Where Pakistan is Winning - Haider Mullick
The military is barely holding off Islamists in some areas--but in others it has notched up a string of successes.
By Haider Ali Hussein Mullick | NEWSWEEK; Published May 2, 2009
Pakistan is under siege. Late last month the Taliban, empowered by a peace deal struck with the government in the Swat Valley, advanced perilously close to Islamabad, where they remain, shooting it out with Pakistani troops. Some pundits have started predicting the nation's collapse, and many Pakistanis are joining the call to abandon ship. Yet the situation is not actually as dire as it seems. While the military is barely holding off the extremists in some places, in others it has recently notched up a string of surprising successes—victories that offer a way forward for the nation as a whole.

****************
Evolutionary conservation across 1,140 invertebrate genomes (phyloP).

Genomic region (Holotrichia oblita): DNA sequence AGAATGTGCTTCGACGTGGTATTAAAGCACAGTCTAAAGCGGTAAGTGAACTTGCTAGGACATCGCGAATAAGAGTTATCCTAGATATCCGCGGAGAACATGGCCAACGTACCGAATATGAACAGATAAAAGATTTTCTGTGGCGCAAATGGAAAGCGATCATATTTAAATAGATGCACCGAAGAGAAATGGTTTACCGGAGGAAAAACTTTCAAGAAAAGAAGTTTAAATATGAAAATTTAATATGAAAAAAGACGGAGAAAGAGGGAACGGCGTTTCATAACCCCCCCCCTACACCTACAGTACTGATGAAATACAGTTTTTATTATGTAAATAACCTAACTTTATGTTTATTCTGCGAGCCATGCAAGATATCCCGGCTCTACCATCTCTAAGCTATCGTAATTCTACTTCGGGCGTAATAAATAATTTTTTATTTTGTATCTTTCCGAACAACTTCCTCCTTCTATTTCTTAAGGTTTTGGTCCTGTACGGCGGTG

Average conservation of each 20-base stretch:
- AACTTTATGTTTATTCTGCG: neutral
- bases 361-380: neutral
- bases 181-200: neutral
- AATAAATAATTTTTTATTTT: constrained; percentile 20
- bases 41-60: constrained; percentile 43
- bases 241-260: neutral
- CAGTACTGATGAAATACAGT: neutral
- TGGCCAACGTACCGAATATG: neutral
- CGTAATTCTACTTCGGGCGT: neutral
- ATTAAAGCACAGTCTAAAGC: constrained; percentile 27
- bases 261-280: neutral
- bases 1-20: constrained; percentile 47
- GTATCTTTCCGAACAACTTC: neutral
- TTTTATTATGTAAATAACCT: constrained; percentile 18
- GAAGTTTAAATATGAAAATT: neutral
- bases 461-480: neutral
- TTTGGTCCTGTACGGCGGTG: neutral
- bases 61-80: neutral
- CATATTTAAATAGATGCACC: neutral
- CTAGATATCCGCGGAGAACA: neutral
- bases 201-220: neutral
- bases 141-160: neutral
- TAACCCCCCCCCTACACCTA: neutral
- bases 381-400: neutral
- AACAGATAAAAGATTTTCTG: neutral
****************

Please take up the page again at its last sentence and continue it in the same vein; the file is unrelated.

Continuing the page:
Ground zero for the turnaround is Bajaur, a northern tribal district abutting Afghanistan and, until recently, a Taliban stronghold. Last fall, the military sent Gen. Tariq Khan to take charge of operations there. It wasn't an easy job: Qaeda operatives had been operating there for years, since escaping U.S. firepower during the initial Afghan campaign. These jihadists bankrolled the Pakistani Taliban and used kangaroo courts, public beheadings and other forms of terror to extend their sway.
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